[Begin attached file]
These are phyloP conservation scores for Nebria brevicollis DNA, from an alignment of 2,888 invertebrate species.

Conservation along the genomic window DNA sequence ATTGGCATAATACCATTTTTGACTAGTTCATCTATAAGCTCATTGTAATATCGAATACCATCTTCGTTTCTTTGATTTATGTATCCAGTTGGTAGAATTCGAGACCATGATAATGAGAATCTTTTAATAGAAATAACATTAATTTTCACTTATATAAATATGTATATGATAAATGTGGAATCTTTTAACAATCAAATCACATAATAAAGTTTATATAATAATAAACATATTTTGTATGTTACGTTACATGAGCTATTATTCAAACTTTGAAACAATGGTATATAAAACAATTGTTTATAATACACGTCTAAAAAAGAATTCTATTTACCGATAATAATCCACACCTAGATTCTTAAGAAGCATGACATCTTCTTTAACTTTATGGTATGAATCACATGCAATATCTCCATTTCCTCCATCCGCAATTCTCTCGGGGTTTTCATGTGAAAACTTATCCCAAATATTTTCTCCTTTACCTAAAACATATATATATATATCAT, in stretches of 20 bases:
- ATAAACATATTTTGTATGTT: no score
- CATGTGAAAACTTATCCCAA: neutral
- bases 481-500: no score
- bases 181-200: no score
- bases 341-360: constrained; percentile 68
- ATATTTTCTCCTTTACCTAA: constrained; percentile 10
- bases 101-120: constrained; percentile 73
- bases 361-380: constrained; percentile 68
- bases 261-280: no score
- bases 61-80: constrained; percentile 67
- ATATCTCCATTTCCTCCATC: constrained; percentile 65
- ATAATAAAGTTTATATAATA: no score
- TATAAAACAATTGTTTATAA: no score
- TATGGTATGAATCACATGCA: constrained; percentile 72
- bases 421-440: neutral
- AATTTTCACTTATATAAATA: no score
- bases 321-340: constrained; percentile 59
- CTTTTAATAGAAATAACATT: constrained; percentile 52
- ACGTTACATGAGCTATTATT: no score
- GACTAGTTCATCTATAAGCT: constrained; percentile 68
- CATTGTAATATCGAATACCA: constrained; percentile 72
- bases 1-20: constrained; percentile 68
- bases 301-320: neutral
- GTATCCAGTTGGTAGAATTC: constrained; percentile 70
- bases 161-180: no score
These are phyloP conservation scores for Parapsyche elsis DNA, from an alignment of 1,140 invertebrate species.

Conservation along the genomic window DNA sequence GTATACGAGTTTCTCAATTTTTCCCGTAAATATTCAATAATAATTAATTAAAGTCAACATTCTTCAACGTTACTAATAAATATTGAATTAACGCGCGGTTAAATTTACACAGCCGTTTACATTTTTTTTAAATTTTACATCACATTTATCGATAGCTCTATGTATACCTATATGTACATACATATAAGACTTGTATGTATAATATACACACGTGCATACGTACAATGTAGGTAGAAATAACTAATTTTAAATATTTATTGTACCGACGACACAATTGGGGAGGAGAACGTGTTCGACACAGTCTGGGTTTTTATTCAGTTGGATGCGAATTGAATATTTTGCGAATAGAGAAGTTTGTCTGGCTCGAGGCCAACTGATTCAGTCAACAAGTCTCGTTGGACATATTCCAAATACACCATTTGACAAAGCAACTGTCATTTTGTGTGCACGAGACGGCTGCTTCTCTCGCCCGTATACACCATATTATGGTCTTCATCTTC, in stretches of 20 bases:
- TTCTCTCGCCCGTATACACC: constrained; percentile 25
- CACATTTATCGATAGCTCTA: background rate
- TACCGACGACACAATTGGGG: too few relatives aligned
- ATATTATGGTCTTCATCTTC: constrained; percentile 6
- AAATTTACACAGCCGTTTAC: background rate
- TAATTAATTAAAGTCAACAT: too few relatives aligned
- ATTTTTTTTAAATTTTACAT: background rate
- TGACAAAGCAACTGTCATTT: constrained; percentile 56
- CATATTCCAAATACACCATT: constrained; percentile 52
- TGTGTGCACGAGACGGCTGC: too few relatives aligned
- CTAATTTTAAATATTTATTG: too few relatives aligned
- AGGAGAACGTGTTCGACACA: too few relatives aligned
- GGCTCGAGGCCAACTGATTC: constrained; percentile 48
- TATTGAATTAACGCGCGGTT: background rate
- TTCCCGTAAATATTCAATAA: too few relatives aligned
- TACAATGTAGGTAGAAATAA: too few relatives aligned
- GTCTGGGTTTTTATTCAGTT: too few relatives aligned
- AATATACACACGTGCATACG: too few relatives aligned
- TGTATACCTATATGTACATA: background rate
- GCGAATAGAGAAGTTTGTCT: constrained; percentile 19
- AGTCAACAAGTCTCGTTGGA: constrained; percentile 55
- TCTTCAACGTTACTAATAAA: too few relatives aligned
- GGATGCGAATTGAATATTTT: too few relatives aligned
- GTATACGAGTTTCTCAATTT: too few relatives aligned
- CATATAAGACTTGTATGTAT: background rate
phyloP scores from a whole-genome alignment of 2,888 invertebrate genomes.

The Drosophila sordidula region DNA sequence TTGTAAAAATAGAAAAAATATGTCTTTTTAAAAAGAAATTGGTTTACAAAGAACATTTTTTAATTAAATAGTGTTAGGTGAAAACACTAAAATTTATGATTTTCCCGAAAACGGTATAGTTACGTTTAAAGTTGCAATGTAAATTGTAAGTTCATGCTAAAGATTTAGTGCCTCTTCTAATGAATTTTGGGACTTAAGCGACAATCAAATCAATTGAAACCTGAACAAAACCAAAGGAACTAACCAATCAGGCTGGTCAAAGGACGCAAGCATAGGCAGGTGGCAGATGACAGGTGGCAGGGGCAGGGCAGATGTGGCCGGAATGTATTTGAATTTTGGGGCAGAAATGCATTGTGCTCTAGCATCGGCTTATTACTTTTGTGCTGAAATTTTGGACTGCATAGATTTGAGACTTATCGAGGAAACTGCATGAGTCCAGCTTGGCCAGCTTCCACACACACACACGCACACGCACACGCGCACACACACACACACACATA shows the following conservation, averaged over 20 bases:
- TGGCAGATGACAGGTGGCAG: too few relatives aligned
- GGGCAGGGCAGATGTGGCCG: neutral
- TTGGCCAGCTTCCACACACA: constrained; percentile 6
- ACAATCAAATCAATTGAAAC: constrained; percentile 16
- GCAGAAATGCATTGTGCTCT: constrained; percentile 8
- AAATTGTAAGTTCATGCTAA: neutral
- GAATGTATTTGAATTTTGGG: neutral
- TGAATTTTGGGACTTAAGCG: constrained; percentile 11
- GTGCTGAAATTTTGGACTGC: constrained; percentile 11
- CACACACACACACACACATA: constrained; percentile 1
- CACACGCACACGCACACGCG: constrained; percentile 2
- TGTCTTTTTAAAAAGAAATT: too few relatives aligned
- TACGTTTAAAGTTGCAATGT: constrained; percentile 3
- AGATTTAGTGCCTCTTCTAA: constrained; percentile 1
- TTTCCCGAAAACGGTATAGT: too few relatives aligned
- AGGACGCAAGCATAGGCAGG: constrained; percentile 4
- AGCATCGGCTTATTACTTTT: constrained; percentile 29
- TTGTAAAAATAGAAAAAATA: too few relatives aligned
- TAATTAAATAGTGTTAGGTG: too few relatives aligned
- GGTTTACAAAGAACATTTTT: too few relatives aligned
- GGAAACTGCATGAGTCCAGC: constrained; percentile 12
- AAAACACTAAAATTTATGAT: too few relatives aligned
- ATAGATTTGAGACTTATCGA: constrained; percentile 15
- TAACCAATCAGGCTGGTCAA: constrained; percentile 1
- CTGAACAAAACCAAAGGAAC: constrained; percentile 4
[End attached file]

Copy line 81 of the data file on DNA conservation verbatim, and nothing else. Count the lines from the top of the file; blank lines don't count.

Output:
- CTGAACAAAACCAAAGGAAC: constrained; percentile 4